An advert was placed in The Independent
(UK) newspaper on Thursday 29 June by the Gay Police Association
. It features a picture of a Bible, a pool of blood and the caption "In the name of the father" here
. It seems to blame Bible-believing Christians for a supposed increase in homophobic incidents. True Bible-centred Christians believe in loving their neighbours, whatever their sexual orientation, not attacking them.
The advert urges members of the public to report hate-related crimes and incidents to the Police. Some of us felt that the advert itself could be construed as a religious hate incident. I reported the advert to the Police using an internet service here
. A Police Officer called to to let me know that a complaint had been made to the relevant authorities on my behalf. The Officer was most sympathetic and helpful.
A friend of mine had a very different experience. Here is his account of what happened:
I was phoned after my complaint on Monday and a message left for me to contact a phone number. The lady I spoke to very politely asked me to go into a police station and make a complaint;she took my details and promised she'd let the station know I was coming. They knew...
I spoke to one man at the desk when a colleague then appeared. Said colleague was very opposed and did, at one point, tell me he was a member of the Metropolitan Community church - a gay church here in B....... It seemed to me that he was insisting that no action was going to be taken, until I asked for the name of the senior officer at the station. From then on he was adamant that the 'crime' would be logged, for it had to be, he said, since I'd complained. His logic was interesting:
Policeman: The advert wasn't a crime and I didn't know enough law to say it was.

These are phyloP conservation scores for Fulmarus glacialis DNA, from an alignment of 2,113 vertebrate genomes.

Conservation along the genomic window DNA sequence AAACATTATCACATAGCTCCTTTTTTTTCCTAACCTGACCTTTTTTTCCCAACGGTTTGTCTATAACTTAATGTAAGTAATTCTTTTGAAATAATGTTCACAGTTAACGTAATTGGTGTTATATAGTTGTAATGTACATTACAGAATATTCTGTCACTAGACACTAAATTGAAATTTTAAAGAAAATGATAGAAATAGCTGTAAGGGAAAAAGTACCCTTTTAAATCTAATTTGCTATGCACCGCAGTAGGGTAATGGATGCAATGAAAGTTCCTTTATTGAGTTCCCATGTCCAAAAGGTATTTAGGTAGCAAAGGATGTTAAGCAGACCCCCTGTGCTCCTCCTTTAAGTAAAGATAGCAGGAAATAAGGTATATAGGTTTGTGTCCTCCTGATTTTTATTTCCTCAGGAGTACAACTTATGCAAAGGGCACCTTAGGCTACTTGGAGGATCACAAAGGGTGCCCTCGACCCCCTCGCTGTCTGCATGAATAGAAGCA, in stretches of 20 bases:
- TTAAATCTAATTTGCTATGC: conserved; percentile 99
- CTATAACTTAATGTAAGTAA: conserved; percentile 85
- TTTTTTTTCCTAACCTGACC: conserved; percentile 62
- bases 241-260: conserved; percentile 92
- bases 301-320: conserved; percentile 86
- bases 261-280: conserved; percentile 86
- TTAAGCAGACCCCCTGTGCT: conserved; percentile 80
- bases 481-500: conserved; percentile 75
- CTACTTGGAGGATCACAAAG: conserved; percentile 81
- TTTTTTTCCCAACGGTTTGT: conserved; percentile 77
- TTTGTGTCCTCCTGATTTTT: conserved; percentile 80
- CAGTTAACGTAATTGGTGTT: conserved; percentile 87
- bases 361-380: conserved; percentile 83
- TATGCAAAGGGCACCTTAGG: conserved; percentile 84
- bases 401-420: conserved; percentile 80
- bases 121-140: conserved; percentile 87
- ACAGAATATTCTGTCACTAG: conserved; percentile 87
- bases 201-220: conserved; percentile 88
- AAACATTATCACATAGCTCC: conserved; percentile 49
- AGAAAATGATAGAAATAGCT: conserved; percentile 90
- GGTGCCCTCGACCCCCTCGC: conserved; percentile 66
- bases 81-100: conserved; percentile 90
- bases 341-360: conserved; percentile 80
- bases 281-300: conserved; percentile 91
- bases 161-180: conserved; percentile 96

GB: Does Anne Widdecombe, MP, know enough law I asked?.
Policeman: I don't know.
GB: Well she worked at the Home Office, didn't she?'
Policeman: I don't know. Policeman: The advert wasn't a crime it was just a statement of fact.
GB's aside: (I'd be really glad to know, wouldn't you, that no 'statement of facts' can ever be a crime?)
Policeman: You're entitled to believe homosexuality is wrong, but if you say it is wrong, and a homosexual is attacked as a result, the attack is your fault.
GB: What, even if I say that attacking people is wrong too?
GB: So if - to take a ridiculous example - I said that wearing beards was wrong and somebody attacked you because you were bearded, that would be my fault, would it?
GB: Why not?
Policeman: Because a beard isn't a life-style issue.
GB: OK. So let's say the advert persuades somebody to attack a Christian, having implied that we're bloodthirsty thugs. Is that the advert's fault?
GB: Why not?
Policeman: Because it's not going to happen.
GB: And if it did?
Policeman: It won't.
GB: But if it did?
Policeman: It won't; and the advert's not a hate crime because it's just relaying facts.
Policeman: The advert's not a crime because if it was The Independent wouldn't have published it.
GB: So - no advert is ever wrong, then?
Policeman: The advert's not a crime because the Gay Police Association is a reputable and highly respected police body.
Policeman: Large numbers of people are leaving the churches because of our attitude to homosexuality.
GB: Well, actually conservative churches are larger than the liberal churches.
Policeman: Yes, but a lot of people in your churches aren't Christians. (I do hope that's true!)
Well [says GB], I'm a reasonably confident, articulate, law-abiding citizen; I felt ridiculed and intimidated. I really don't want to be doing this - but if we don't protest and end up jailed, whose fault will that be?
Scotland Yard investigates the Gay Police Association
over their advert after "faith crime" concerns were raised by a member of the public here